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    Image: screengrab from ‘In Space We Trust’

    'In Space We Trust' is a Beautiful History of Exploration

    Written by

    Daniel Oberhaus

    Contributor

    They say history is written by the victors—but when it comes to the history of space, everyone who participated in humanity’s exploration of the cosmos is, in a way, a victor.

    Although space exploration began as the pinnacle of animosity and military flexing between two superpowers, it has since evolved into one of the most beautiful and instructive examples of international collaboration and trust. It is this history that is so artfully captured in In Space We Trust, an interactive timeline of space exploration supported by Roscosmos, the Russian space agency.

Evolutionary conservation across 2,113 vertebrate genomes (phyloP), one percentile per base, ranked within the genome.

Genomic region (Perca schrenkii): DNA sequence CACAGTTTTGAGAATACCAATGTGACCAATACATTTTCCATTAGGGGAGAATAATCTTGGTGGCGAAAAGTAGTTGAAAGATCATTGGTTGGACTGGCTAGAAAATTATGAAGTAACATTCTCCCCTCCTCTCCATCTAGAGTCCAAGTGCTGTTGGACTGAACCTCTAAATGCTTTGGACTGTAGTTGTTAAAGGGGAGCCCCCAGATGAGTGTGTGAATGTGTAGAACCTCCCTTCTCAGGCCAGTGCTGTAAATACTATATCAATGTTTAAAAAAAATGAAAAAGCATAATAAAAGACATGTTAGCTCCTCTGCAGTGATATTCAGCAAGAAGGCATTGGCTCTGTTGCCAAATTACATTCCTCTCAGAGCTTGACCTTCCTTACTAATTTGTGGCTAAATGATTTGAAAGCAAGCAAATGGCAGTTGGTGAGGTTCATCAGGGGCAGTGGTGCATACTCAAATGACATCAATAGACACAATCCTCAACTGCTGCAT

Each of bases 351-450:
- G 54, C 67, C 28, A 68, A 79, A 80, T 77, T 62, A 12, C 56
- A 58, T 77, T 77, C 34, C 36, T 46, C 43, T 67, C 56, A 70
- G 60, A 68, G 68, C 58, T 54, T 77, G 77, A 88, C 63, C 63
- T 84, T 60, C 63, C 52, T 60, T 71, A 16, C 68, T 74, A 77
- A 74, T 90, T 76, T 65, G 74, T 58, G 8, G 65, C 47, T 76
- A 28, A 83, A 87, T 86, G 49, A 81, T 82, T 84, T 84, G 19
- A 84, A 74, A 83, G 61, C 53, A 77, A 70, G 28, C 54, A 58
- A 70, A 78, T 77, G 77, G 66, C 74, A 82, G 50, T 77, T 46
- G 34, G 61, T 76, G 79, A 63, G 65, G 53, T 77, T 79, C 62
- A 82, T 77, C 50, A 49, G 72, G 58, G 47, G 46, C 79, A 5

In the timeline (which for all its beauty will entirely monopolize your CPU usage) you navigate the history of space as a young cosmonaut. The timeline begins with the October 4, 1957 launch of Sputnik and takes the user through all the major space milestones: first spacecraft, journeys to other planets, landings on celestial bodies.

    Each milestone is accompanied by a series of stunning animations, a brief description of the event and a link to a Wikipedia page on the topic in case you want to read more. Your journey is orchestrated with an ethereal soundtrack that is overlaid with sounds from space like cosmonauts on a radio or rocket engines igniting.

    The final entry in the interactive history is the New Horizons mission to the Pluto-Charon system, and despite the timeline’s historical robustness, one can’t help but wish we’d done more space exploration so this beautiful art project wouldn’t have to end.